Serving the campus of the University of Alabama since 1894

The Crimson White

Serving the campus of the University of Alabama since 1894

The Crimson White

Serving the campus of the University of Alabama since 1894

The Crimson White

Local businesses bend but don’t break in summer

Tuscaloosa retailers and restaurants are fighting to survive the summer, when students, who make up a majority of their profits, have fled the city.

Some stores are lucky enough to have a regular local clientele to keep business in shape.

“During the daytime and early evening hours, there’s not been much of a change in business,” Marie Eddins, a junior majoring in nursing who works at TCBY near Midtown, said. “The TCBY at Midtown primarily serves residents of Tuscaloosa. Students seemed to have primarily fueled the late night business, at least at our location.”

Restaurants and retailers closer to campus seem to experience a more dramatic decrease in sales during the summer months.

Jared Lovett, the general manager at Moe’s Southwest Grill on the Strip, said his store feels the summer crunch.

“There’s a slight decrease in the lunchtime shift, but a sharp decline in dinner time business,” he said. “It’s just kind of an understood thing that May will be slow.”

Sassy Britches, a clothing retailer located on the Strip, also experiences a dramatic decrease in sales, especially during the month of May, according to Kelsey Carpenter, the manager of the boutique.

Carpenter noted summer activities, such as Bama Bound and various camps at the University, help during the slow summer months.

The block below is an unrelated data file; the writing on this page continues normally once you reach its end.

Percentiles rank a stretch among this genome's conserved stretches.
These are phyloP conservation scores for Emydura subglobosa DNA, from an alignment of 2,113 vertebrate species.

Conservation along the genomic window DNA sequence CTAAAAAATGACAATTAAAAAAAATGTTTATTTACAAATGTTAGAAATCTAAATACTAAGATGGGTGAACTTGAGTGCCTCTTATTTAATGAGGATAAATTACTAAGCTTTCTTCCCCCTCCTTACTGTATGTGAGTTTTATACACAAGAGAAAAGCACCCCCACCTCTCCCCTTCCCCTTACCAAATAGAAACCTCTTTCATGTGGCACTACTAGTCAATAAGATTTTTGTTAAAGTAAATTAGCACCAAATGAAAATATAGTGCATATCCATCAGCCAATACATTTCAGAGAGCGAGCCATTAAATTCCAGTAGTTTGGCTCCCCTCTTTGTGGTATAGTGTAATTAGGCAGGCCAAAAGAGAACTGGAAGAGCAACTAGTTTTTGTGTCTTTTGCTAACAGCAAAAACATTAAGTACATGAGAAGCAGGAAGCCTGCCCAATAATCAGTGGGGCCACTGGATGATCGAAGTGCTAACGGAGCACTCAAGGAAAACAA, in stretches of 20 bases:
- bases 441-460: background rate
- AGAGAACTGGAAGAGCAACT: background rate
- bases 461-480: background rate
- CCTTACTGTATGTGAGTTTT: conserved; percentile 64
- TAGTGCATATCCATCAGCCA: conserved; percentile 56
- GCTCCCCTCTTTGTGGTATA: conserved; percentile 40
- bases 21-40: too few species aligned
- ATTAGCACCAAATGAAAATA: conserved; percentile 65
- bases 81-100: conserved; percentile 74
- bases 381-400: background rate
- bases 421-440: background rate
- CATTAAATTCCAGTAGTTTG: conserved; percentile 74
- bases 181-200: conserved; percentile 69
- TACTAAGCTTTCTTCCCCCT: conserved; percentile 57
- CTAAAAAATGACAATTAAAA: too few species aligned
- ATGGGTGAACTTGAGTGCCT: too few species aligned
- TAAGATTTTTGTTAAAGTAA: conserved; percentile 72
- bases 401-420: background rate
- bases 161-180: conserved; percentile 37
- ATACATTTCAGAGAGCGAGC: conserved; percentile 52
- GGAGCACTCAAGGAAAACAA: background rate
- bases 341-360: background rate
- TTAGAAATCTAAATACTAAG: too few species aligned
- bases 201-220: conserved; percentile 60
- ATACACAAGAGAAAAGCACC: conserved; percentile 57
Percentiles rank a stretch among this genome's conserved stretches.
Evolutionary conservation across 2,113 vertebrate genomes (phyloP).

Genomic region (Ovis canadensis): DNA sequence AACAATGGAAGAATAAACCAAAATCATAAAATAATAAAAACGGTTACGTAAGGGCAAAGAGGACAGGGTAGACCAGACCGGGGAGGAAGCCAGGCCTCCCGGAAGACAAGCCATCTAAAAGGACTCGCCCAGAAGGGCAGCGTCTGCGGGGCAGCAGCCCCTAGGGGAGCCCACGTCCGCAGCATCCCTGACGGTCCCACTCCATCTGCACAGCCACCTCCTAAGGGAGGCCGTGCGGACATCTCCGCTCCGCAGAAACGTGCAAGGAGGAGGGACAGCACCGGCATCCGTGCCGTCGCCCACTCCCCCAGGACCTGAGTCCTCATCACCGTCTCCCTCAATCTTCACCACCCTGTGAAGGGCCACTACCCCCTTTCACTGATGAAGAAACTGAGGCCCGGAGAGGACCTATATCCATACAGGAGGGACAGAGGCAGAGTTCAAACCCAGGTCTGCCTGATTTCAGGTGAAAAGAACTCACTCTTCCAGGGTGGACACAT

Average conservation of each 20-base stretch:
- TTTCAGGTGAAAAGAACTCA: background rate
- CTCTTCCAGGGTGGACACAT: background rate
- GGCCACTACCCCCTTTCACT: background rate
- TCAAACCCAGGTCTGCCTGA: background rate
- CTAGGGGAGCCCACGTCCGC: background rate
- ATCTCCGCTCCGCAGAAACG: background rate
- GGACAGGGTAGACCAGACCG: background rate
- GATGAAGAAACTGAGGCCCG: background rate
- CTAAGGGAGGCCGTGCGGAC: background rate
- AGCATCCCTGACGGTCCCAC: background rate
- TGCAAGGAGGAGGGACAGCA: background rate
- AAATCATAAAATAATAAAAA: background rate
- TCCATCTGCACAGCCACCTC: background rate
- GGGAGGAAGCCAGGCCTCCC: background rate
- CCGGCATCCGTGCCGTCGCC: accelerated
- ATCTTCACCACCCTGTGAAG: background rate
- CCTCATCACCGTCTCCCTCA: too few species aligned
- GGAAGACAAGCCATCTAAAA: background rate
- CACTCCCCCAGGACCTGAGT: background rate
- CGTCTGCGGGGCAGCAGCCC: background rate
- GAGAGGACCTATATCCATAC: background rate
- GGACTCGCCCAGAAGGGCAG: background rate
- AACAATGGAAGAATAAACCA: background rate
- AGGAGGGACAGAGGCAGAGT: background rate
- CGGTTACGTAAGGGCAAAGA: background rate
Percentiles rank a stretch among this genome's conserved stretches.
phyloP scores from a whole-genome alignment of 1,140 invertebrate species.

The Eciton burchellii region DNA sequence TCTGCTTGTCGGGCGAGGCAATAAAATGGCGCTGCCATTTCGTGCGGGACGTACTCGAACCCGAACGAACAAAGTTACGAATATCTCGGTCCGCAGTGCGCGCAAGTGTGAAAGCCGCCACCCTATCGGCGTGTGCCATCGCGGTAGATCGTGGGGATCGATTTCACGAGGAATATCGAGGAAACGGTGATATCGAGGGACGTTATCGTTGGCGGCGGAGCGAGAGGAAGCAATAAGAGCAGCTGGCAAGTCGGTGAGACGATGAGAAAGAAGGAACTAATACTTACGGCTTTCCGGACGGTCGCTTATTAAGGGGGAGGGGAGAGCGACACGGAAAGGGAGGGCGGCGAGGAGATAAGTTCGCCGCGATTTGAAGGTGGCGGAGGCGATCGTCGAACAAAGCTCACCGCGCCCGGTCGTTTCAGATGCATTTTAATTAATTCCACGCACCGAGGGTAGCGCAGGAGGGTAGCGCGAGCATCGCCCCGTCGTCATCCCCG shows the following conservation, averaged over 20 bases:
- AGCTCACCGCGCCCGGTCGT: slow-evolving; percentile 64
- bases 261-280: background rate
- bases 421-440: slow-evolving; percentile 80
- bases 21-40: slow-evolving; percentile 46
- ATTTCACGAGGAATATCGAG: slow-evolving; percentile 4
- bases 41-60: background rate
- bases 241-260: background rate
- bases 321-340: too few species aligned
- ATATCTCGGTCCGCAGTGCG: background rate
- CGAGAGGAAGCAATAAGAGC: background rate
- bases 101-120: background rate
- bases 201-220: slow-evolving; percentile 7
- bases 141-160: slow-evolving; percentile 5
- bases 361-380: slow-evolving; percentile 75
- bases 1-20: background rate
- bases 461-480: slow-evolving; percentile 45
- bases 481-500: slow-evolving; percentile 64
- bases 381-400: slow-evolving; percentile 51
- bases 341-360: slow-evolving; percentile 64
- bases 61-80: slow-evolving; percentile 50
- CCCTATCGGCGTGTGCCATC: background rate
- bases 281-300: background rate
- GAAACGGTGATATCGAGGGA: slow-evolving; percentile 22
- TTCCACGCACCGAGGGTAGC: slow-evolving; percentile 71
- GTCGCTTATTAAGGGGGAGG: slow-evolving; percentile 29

“Orientations help business by bringing more and new students to campus,” Carpenter said, though the majority of their customer base during the summer comes from locals.

Some businesses attempt to make up for lack of students by pushing advertising or having sales or student deals in order to attract spending from the students left on campus.

“We run so many sales and do a lot of Facebook advertising, and we do radio advertisements,” Carpenter said.

Lovett said Moe’s actually just depends on the regulars during the summer for business.

“We’ve done a couple promotions, but really, we have a few regulars that keep everything up,” he said. “We’ll probably start more promotions the closer we get to school starting.”

As for TCBY, Eddins said she is not aware of any specific attempts to bring in more students, but there are always promotions and coupons circulating. However, she noted those are normally geared towards bringing in local families.

According to economics professor William Aldridge, business, just like everything else in nature, is cyclical. A business that properly prepares for the economically dry summer should be fine.

“Businesses that understand the dormant season in Tuscaloosa and plan accordingly will do fine,” Aldridge said. “Those that do not will make way for others that do.”

So, in this professor’s opinion, what is the key to summer survival?

“Survival in business is to remain flexible to changing tides but have a strong working capital base to weather unexpected storms,” Aldridge said.


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